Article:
REGINA — Tessa Virtue and Scott Moir sometimes marvel at the crowd they travel with these days.
While they are just two when they step on the ice, Canada's ice dancers have constructed a formidable team of about a dozen sport specialists behind them they hope will help lift them to the top of the Olympic podium in Pyeongchang.
"Sometimes we joke because there are many people who walk behind us, but they're part of this team because they're there on the daily," Moir said.
When the Olympic gold and silver medallists returned from a two-year hiatus last fall, they upended their training situation, moving from Canton, Mich., to Montreal where they assembled their squad, led by coaches Marie-France Dubreuil, Patrice Lauzon and Romain Haguenauer.
"A big reason for coming back was we wanted to do it differently," said Moir. "We know what's worked in the past, we want to see if we can do it even more efficiently."
They've gone undefeated in their return, winning their third world title last spring. They'll embark on what they've all but confirmed will be their final Olympic season on Friday at Skate Canada International.
Standing at the boards during Thursday morning's session, Virtue and Moir received some guidance from a familiar face — but it wasn't Dubreuil or Lauzon. Their coaches had missed a connecting flight from Montreal, and so Brian Orser, the world and Olympic silver medallist who now coaches many of the world's top singles skaters, stepped in.
"It was like we won a radio contest this morning, 'Get coached by Brian Orser!'" Moir said, laughing. "When (Dubreuil and Lauzon) texted us to tell us they wouldn't be here, we were like 'Oh my god, that's awesome, Brian Orser is going to be coaching us.' I think they were a little bit insulted."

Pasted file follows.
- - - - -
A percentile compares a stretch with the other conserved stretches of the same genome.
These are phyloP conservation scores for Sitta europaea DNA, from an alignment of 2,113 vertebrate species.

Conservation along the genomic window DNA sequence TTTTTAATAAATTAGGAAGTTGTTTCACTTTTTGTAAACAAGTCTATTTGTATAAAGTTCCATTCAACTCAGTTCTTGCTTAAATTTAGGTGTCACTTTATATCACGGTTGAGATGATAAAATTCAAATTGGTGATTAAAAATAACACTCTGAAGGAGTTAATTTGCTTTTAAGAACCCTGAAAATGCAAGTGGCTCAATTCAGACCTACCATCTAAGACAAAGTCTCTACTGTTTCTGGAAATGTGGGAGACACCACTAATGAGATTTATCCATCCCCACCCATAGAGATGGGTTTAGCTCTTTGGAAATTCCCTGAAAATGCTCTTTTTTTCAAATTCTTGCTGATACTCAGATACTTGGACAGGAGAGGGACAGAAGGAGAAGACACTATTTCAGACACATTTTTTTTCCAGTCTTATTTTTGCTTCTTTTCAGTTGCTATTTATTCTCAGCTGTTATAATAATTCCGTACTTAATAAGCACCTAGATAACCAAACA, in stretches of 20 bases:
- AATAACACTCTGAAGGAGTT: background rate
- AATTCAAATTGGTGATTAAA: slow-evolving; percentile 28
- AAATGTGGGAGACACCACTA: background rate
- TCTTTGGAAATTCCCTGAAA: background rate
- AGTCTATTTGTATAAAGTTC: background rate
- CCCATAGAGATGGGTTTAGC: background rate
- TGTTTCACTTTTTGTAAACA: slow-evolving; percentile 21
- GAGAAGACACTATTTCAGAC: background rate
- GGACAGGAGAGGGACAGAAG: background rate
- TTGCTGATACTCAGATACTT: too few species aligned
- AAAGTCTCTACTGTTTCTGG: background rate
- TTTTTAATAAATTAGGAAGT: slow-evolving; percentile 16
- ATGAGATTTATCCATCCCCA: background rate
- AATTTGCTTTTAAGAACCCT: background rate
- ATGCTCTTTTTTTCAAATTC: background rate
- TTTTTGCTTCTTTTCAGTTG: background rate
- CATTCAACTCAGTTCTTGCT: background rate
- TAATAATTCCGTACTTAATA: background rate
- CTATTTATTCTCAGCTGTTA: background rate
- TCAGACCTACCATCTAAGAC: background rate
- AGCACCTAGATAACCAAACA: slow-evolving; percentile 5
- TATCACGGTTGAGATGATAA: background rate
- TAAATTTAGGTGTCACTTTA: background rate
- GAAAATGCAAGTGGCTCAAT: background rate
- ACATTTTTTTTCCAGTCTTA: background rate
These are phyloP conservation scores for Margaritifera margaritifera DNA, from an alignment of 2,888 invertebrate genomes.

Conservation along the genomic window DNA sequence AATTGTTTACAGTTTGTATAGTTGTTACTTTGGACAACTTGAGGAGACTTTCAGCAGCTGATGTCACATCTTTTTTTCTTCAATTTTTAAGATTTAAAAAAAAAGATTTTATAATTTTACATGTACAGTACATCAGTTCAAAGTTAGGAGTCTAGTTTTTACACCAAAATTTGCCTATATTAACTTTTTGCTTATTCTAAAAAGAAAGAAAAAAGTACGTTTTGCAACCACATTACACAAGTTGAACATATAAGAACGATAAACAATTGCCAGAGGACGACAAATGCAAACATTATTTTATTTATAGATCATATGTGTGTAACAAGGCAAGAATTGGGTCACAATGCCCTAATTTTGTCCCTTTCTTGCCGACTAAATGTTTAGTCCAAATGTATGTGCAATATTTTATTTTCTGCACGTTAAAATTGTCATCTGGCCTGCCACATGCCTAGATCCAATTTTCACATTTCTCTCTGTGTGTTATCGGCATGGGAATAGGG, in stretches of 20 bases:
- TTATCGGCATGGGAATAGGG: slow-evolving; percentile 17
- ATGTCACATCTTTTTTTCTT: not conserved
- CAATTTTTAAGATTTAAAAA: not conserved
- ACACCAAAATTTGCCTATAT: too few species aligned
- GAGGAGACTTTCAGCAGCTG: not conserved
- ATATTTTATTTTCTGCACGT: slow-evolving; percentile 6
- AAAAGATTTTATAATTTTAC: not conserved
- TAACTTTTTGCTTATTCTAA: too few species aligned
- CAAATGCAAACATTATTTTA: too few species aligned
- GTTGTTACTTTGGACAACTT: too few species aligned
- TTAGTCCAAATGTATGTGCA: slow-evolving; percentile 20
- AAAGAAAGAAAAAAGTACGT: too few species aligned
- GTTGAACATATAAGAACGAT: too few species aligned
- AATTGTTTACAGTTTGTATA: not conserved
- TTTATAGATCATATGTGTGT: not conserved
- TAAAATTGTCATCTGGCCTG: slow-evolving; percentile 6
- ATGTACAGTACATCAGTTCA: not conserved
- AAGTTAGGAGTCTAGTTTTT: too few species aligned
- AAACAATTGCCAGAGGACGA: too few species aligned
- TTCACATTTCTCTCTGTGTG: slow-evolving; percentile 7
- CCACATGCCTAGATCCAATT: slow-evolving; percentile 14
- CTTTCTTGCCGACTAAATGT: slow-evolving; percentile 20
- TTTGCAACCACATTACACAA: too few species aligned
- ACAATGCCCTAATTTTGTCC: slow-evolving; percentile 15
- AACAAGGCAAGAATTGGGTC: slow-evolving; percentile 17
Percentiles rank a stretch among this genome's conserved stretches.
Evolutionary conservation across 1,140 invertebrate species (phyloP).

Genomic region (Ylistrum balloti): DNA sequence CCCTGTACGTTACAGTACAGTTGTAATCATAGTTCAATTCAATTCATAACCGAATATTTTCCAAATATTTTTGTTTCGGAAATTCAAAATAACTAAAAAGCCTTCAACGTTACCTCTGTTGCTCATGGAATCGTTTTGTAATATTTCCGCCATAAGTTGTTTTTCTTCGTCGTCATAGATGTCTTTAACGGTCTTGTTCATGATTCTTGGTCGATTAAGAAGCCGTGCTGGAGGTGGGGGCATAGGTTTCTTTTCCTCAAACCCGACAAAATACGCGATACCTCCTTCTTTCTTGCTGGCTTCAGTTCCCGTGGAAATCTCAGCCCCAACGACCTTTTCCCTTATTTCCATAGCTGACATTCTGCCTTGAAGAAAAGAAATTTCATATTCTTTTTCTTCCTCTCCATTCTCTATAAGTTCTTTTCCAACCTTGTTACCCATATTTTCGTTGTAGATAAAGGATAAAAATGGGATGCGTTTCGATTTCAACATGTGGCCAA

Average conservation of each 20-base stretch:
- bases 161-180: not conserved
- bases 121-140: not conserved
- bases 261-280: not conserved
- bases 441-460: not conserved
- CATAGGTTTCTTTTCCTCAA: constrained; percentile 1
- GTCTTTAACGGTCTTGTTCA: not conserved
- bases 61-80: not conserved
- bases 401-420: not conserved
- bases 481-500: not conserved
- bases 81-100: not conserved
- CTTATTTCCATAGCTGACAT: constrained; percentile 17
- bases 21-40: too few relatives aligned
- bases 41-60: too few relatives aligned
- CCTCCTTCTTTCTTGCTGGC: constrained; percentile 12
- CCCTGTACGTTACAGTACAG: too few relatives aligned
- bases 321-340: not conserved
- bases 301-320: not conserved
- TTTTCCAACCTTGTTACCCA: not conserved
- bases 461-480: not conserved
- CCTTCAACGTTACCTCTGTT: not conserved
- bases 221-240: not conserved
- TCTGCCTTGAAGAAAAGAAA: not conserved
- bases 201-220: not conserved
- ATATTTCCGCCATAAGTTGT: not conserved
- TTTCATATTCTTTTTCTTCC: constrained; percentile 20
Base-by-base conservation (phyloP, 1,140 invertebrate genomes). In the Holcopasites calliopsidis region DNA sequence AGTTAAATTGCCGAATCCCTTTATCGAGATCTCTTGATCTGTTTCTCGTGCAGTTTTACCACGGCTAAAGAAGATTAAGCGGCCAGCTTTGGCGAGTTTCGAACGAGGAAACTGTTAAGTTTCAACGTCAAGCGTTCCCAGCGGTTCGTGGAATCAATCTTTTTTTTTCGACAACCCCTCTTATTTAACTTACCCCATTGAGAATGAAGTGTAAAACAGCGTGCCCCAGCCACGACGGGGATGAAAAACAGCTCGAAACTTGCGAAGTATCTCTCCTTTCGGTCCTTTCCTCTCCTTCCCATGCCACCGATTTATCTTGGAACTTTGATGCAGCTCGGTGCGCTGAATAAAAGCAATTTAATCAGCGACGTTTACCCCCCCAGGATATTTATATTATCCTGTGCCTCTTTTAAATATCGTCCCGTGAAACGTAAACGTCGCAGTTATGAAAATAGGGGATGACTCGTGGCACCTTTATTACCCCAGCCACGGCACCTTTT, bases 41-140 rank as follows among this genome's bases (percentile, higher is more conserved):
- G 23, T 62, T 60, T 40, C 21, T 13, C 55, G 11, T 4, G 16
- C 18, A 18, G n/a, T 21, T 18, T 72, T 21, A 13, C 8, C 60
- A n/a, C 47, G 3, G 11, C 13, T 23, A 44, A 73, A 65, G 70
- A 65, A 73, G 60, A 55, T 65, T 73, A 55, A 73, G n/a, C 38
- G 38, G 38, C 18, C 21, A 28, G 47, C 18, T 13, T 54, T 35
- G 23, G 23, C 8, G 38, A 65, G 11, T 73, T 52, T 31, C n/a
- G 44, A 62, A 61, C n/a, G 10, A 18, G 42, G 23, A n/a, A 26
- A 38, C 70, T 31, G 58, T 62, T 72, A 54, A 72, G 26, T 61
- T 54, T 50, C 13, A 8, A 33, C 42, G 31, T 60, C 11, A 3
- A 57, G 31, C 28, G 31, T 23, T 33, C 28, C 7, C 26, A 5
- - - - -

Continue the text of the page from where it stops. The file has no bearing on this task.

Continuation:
Kidding aside, Virtue and Moir have found strength in numbers in Montreal. Their group, assembled partly with the help of the private business group B2Ten, includes sports psychologist Jean-Francois Menard and osteopath Dave Campbell, among others.
"Tessa and I love these. . . we have little board meetings, where we get to run the show and kind of talk about what goes on for the next month, and if we accomplished our goals from the previous month," Moir said. "There's about 12 people who sit around the table, and that was a new experience for Tessa and I last year. It's really really cool, and learning how to use that to our advantage was what last year was all about really."
Menard usually travels with them, and the trio will chat on the bus to the rink or over dinner after the event.
"It's a great time to work and kind of reflect," said the 30-year-old from Ilderton, Ont. "And when we get in those high-pressure situations, we can talk about the Olympics, some things can weigh on you or be a heavier load on your shoulders than you anticipated, so having those check-in moments helped us last year."
Heading into their third Olympics, and intent on reclaiming gold, Virtue and Moir know all about carrying the weight of a country's expectations — and their own. This time around, they're all about embracing the pressure.
"We have different perspective on what this all means in the big scheme of things, and how personal it is," said Virtue, a 28-year-old from London, Ont. "Our investment in this whole process is so fulfilling . . . it's every single day of training, it's all this work for those brief fleeting moments at the Olympic Games. And we have a better understanding of the magnitude of that, and what it all means to us personally."
Virtue and Moir had considered retiring after Sochi, but were unsatisfied with silver. They also admitted in the days after Sochi to a rift with former coach Marina Zueva.
Now, facing the end of their career, they can't imagine life without their team.
"We think about that often, about when the lights go off in four months," Moir said.
Added Virtue: "When we have an emergency and we (normally) call and we get ten people saying 'I'll be there in 15 minutes. Whatever you need.' It will be a change."
Virtue and Moir are aiming for their seventh Skate Canada title. Three-time world champion Patrick Chan of Toronto will face stiff competition from Japan's Shoma Uno. The 26-year-old Chan missed Thursday's morning's practice because of a flight delay, and arrived with his skates, but not the rest of his luggage. He practised later Thursday.
Canada's two-time world pairs champions Meagan Duhamel and Eric Radford are the favourites to win gold, and Kaetlyn Osmond, who captured world silver last spring, is the top-ranked entry in women's singles.